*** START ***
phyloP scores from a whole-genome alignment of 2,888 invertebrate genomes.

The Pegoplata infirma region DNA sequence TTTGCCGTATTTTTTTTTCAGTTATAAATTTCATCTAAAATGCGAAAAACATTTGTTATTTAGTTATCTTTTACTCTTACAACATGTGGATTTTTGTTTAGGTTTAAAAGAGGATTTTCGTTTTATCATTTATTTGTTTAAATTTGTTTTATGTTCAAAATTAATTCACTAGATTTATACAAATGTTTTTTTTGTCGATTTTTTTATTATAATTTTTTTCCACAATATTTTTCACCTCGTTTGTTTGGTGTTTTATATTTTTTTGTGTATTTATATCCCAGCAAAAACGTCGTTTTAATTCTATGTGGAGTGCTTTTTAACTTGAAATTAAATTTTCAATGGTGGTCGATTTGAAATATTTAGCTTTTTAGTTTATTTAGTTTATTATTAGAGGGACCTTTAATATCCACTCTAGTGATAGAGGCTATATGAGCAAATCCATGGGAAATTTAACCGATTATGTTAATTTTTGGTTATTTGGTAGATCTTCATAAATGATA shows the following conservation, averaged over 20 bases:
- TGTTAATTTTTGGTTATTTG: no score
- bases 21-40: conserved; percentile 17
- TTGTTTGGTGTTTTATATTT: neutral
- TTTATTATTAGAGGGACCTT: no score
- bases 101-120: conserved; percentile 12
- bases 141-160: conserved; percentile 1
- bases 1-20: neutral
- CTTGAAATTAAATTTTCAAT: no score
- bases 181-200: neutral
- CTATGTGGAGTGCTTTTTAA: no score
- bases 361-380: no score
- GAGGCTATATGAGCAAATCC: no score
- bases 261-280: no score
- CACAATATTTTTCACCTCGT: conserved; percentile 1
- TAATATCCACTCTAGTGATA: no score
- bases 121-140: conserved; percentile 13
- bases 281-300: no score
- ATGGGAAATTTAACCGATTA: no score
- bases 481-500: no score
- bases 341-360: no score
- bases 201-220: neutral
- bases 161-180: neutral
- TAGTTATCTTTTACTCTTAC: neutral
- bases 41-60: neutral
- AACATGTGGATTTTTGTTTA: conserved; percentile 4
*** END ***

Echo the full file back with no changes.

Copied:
phyloP scores from a whole-genome alignment of 2,888 invertebrate genomes.

The Pegoplata infirma region DNA sequence TTTGCCGTATTTTTTTTTCAGTTATAAATTTCATCTAAAATGCGAAAAACATTTGTTATTTAGTTATCTTTTACTCTTACAACATGTGGATTTTTGTTTAGGTTTAAAAGAGGATTTTCGTTTTATCATTTATTTGTTTAAATTTGTTTTATGTTCAAAATTAATTCACTAGATTTATACAAATGTTTTTTTTGTCGATTTTTTTATTATAATTTTTTTCCACAATATTTTTCACCTCGTTTGTTTGGTGTTTTATATTTTTTTGTGTATTTATATCCCAGCAAAAACGTCGTTTTAATTCTATGTGGAGTGCTTTTTAACTTGAAATTAAATTTTCAATGGTGGTCGATTTGAAATATTTAGCTTTTTAGTTTATTTAGTTTATTATTAGAGGGACCTTTAATATCCACTCTAGTGATAGAGGCTATATGAGCAAATCCATGGGAAATTTAACCGATTATGTTAATTTTTGGTTATTTGGTAGATCTTCATAAATGATA shows the following conservation, averaged over 20 bases:
- TGTTAATTTTTGGTTATTTG: no score
- bases 21-40: conserved; percentile 17
- TTGTTTGGTGTTTTATATTT: neutral
- TTTATTATTAGAGGGACCTT: no score
- bases 101-120: conserved; percentile 12
- bases 141-160: conserved; percentile 1
- bases 1-20: neutral
- CTTGAAATTAAATTTTCAAT: no score
- bases 181-200: neutral
- CTATGTGGAGTGCTTTTTAA: no score
- bases 361-380: no score
- GAGGCTATATGAGCAAATCC: no score
- bases 261-280: no score
- CACAATATTTTTCACCTCGT: conserved; percentile 1
- TAATATCCACTCTAGTGATA: no score
- bases 121-140: conserved; percentile 13
- bases 281-300: no score
- ATGGGAAATTTAACCGATTA: no score
- bases 481-500: no score
- bases 341-360: no score
- bases 201-220: neutral
- bases 161-180: neutral
- TAGTTATCTTTTACTCTTAC: neutral
- bases 41-60: neutral
- AACATGTGGATTTTTGTTTA: conserved; percentile 4